so, clear stratification under way in terms of unique dining experiences for those with money and increasingly mass produced for those with less. indeed, it is noticible that the al fresco restaurants continue to thrive in working class and older neighborhoods, while in more middle class neighborhoods (and those that have been subjected to beautification projects), the restaurants are all tucked away behind glass doors. unfortunately, for small restaurants, this layout is not comfortable. given the noise and proximity of fellow dinners in a successful chinese restaurant, big is better if you don’t have the sidewalk. thus, more fallout from the street-cleaning: larger, high capital restaurants do better in middle-class areas because they can provide a better dinning environment, while opportunities for low capital food entrepreneurs diminish.

yes, i am waxing nostalgic for old shenzhen, the shenzhen that friends once derided as “nothing more than a small town,” the shenzhen where al fresco dining was the norm, where workers and employees both jostled for tables under magnolia trees along uneven streets, and where cargo trucks rushed past, spewing carbon monoxide into our drinks.

南油文化广场:urban facelife, rural fairs

nanyou cultural plaza

the nanyou cultural plaza, like most shenzhen cultural centers was built to promote high culture. however nanyou, like most shenzhen governments doesn’t actually budget all that much money for cultural production, instead requiring that center or plaza administrators capitalize on the space to keep it running. most cultural centers have achieved this by showing movies and renting space for cultural consumption (weiqi clubs, dance lessons, and martial arts instruction, for example).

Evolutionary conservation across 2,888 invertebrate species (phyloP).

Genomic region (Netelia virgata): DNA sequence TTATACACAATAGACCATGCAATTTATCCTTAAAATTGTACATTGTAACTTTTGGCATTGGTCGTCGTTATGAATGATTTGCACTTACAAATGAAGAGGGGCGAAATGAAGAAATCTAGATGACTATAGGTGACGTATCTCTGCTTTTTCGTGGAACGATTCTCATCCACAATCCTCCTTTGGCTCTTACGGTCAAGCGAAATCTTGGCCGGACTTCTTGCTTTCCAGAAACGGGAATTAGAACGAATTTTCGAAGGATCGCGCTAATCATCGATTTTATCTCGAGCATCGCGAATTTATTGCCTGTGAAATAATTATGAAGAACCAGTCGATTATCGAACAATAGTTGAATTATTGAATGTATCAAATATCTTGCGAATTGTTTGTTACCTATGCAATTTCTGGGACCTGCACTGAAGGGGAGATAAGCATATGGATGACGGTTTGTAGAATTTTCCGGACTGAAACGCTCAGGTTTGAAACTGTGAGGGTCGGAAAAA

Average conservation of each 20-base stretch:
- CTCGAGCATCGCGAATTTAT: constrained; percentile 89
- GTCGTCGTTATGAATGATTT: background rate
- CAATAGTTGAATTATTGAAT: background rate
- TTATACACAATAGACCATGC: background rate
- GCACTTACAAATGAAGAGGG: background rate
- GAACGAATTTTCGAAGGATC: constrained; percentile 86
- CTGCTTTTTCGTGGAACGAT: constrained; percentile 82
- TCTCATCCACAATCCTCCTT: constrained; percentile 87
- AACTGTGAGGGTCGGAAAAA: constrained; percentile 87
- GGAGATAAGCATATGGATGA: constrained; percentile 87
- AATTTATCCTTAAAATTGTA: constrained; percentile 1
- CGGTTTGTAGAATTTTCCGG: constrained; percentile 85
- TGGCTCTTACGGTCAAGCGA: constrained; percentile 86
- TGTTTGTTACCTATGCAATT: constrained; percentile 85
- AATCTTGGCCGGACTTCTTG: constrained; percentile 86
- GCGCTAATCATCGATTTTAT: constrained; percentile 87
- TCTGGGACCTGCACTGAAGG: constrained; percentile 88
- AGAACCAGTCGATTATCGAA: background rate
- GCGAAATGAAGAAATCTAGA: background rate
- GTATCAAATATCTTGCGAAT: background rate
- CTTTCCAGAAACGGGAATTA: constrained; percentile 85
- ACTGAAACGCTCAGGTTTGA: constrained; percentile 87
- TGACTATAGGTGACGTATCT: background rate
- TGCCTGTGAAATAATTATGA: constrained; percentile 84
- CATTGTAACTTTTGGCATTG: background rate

the success of a cultural center depends on access–in all senses of the word–to the center. many village level cultural centers are in fact quite active because they not only target their cultural production to villagers and migrant workers, who (as rural people) share similar cultural tastes, but also are located within walking distance of most of their patrons. in contrast, street level centers, like nanyou, have to mediate between rural and urban tastes, which don’t really overlap, making it difficult to build a cultural community. consequently, these centers depend upon public transportation and private cars to bring their patrons to them.

the construction of the western corridor bridge has compounded nanyou’s economic difficulties because the street in front of the plaza has been under construction for over two years now. although the nanyou cultural plaza continues to screen movies, the entire space has been rented out to mom and pop vendors, who have transformed the space into a market for the many migrant workers who live nearby.

about five years ago, the area around nanyou was a thriving restaurant district that catered to urban white-collar workers. most of those restaurants (including macdonald’s) have moved out, replaced by small eateries and street level grills. five years ago, there were also villas and upscale residential complexes in this area. these are now being rebuilt, in anticipation of the opening of the western corridor bridge, when nanyou will again and perhaps as suddenly change character, becoming prime real estate for those commuting from western shenzhen to hong kong.

for a sense of how migrant workers occupy shenzhen spaces, please visit nanyou.

improvements, again

temporary roadblock, nanyou

just when i thought it was safe to wear sandals, shenzhen embarked on a project to upgrade city sidewalks, ripping up roads that had been set only a few years previously. so once again, as the city improves its image, we pick our way through rubble and bricks, dust and exposed sewage pipes. a few photo-gripes here.